In response to a comment I got from a visitor about the downside of multi-cultural communities in the big city I decided to post this reply: New comment on your post #378 “Our Multi-Cultural Family”
Hey there! That was a very interesting response on Thai blogs in regards to multi-culturalism in the big city. I suppose there is alot of truth to what you wrote. I guess I look at things with more optimism & I choose to insert myself into other communities in an effort to learn more about who it is I am sharing my streets with. I think that in cities like Sydney or Los Angeles, where there are high migration rates due to immigrants arriving in hopes of a better economic situation, people tend to settle in distinct neighborhoods where they are surrounded by their own ethnic groups. It’s pretty obvious that people do this for the support they will receive from their own communities. The fact is it has to be easier for them if they are somewhere where they can communicate in their native tongue, eat their native food, and see people who look like them considering most of the immigrants in our Western cities are from totally different cultures than what we are from. This, like you eluded to, puts them at a handicap when it comes time for them to assimilate into our society. But, this is something that our governments have allowed and its also up to us to help welcome these people and teach them about becoming a part of our own community. Here in LA I encounter many people who clearly aren’t of Anglo-American origin but they are as American as one can be. There are the Japanese-Americans who have sadly lost their ability to even speak Japanese & their Japanese blood line is being breded right out of existence. What I mean is that many of the Japanese-Americans that I’ve encountered have married Caucasian or other ethnicities….their half/half offspring go on to marry non-Japanese and within a few generations you’ve got a guy/woman sitting in front of you who is named Johnny Nagatani and you’re wondering how the heck did this white guy get a Japanese last name. The same things goes in in the Latino community here in LA. I’ve got so many friends who are of mixed ethnic backgrounds that its a normal thing….and they are just as American as I am. I think the problem that you were referring to is more in regards to recent immigrant groups. By them settling in these nearly exclusive ethnic communities it may put them at a disadvantage but it also helps assimilate them into our countries…….in the long run. It’s up to our school systems, as poor as they may be, to teach their children English and to help them become a part of the greater community. Sure, there will always be ethnic rivalries but what good will it do to gripe about it? It’s been that way from the time the white man stepped foot in North America and in Australia. I’ve lived in Latino, Asian and African American neighborhoods and I personally never had a problem, I rather enjoyed it. Maybe I was naive in thinking that by me being there would prove to those I encountered that we “people in the majority” aren’t all that disinterested in their communities. I figured we could all learn from each other. I remember when an Asian police office in LA asked me, “what the heck are you doing living here?” after encountering me during a call to my apartment building and seeing that I was the only white guy living in an all black neighborhood. You know, it never really was an issue to me but of course I noticed that I was indeed a minority. But for me that was what was so great about living where I did. Now I knew what it was like to be on the other side. As for Bangkok….there are ethnic communities sprouting up in certain neighborhoods. These groups, primarily east Africans, south Asians, middle eastern people, tend to stick together in their small communities (or apartment buildings). There just isn’t a lot of immigration going on to Thailand as there is in our cities. Well my friend….very interesting topic. Enjoy your travels to the land of smiles and next time your in LA let me show you the good side.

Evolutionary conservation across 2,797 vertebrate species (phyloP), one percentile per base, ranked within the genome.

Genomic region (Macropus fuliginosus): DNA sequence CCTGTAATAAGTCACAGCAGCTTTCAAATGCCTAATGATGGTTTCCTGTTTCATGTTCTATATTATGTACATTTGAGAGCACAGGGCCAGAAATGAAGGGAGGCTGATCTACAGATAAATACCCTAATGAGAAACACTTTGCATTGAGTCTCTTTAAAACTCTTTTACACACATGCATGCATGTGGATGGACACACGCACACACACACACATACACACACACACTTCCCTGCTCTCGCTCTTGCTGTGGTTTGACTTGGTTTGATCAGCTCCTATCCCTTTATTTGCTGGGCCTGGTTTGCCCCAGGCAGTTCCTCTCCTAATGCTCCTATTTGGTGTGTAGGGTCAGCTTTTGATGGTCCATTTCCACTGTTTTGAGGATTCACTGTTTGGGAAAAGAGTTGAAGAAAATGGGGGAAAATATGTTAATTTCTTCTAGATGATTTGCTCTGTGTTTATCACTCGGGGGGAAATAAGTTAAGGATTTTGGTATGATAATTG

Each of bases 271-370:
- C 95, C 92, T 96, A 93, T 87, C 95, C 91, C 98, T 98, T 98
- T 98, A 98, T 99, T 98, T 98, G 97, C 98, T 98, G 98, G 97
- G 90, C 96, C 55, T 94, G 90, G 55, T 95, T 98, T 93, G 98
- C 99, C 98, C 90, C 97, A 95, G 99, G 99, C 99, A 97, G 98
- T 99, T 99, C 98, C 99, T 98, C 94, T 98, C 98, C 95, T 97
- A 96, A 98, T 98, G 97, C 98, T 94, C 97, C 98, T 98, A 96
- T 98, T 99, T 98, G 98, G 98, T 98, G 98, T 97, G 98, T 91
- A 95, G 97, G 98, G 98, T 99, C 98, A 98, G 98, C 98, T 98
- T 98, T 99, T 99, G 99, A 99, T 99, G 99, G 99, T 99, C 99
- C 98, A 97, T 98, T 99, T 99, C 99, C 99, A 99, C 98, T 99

I’ll add more later…thanks for all the responses to my first few blogs. I’m still learning the system here.
2 responses to “I see the positives in multi-culturalism”